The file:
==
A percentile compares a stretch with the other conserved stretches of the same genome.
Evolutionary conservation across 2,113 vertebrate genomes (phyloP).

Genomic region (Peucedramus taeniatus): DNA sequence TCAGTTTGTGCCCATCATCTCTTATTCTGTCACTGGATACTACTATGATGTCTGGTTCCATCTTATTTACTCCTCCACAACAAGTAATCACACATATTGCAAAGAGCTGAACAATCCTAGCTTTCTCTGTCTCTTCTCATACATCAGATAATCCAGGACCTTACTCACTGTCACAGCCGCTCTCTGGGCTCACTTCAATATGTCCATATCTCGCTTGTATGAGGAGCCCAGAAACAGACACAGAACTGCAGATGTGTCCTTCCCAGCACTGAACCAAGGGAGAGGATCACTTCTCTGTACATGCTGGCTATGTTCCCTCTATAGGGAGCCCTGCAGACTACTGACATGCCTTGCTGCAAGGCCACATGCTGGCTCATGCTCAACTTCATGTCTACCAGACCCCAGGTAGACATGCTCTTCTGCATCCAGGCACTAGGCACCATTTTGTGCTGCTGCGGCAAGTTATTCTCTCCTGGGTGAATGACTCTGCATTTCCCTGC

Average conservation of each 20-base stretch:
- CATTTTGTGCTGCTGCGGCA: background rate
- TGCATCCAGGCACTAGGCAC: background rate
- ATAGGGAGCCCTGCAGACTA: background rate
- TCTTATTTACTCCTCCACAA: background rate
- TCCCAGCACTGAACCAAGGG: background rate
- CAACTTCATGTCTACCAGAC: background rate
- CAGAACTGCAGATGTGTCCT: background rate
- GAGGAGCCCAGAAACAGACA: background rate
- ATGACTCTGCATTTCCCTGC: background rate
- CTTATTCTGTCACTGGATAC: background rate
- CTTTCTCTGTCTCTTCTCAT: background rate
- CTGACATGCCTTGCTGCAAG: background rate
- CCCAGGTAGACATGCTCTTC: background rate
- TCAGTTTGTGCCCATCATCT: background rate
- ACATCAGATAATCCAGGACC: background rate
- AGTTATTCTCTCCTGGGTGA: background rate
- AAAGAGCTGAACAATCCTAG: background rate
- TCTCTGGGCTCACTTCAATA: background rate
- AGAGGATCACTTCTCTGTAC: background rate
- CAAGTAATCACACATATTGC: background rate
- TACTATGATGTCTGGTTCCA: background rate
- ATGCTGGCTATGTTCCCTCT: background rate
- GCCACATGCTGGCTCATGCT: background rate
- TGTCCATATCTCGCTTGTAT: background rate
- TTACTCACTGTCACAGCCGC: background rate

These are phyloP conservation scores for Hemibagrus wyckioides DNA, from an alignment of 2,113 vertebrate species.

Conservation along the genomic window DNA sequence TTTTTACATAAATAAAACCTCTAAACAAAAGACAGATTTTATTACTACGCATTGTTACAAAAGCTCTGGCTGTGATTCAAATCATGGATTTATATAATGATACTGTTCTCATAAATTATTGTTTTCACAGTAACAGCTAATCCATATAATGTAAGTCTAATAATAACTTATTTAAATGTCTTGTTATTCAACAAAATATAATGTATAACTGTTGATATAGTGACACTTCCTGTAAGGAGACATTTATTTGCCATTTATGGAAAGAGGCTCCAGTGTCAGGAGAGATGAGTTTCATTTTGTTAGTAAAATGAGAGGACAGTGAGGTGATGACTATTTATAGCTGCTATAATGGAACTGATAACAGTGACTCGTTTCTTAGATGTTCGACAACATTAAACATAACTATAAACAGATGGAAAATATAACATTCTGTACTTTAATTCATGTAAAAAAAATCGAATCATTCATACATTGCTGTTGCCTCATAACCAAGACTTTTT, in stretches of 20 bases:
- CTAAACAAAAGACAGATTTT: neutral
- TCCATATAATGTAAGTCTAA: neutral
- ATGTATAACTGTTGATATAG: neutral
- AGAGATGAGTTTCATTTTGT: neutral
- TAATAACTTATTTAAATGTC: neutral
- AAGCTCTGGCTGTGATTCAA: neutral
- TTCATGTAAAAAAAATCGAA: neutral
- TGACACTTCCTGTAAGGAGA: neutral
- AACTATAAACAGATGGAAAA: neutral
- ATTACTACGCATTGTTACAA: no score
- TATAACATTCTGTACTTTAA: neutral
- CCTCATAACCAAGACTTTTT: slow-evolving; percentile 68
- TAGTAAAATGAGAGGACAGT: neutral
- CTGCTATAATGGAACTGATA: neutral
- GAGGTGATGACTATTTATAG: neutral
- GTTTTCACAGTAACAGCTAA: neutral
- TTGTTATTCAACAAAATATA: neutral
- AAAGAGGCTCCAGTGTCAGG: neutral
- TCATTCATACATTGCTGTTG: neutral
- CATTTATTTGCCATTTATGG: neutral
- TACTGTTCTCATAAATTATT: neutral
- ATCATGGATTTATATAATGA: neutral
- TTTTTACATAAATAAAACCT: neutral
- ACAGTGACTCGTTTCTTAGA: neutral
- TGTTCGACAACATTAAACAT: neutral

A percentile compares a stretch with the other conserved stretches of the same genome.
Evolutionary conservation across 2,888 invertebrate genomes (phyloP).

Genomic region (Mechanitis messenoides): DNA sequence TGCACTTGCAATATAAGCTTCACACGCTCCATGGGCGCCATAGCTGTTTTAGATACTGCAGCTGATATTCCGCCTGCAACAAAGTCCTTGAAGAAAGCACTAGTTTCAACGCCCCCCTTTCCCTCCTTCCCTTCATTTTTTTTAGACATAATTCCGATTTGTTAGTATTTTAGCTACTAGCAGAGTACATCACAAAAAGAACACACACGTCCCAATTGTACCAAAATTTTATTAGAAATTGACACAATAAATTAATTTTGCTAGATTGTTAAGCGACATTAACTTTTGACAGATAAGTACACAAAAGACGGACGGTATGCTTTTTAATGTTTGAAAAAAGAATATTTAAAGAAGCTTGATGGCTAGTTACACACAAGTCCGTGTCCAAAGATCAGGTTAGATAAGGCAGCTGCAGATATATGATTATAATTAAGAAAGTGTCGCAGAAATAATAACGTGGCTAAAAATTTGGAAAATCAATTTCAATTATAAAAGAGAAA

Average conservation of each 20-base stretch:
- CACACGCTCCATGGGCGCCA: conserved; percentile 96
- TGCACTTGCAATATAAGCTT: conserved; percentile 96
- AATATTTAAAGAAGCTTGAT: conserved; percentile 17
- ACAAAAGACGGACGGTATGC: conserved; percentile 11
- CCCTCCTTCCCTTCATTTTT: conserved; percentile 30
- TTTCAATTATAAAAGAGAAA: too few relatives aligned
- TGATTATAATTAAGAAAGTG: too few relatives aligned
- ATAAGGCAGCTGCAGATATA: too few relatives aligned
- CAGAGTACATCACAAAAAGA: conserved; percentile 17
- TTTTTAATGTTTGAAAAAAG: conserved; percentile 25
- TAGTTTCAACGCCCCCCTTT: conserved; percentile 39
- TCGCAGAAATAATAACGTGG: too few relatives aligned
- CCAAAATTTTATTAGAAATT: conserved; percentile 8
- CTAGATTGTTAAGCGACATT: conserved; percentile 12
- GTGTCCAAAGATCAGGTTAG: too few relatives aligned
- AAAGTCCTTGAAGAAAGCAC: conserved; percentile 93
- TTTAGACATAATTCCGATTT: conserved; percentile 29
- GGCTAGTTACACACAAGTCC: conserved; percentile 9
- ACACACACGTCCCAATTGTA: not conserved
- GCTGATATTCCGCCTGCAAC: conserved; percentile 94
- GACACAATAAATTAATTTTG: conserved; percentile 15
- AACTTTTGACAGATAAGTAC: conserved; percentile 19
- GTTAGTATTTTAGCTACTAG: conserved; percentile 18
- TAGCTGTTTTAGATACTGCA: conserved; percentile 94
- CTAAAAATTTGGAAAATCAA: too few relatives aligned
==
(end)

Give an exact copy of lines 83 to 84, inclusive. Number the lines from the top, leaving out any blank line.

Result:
- GTTAGTATTTTAGCTACTAG: conserved; percentile 18
- TAGCTGTTTTAGATACTGCA: conserved; percentile 94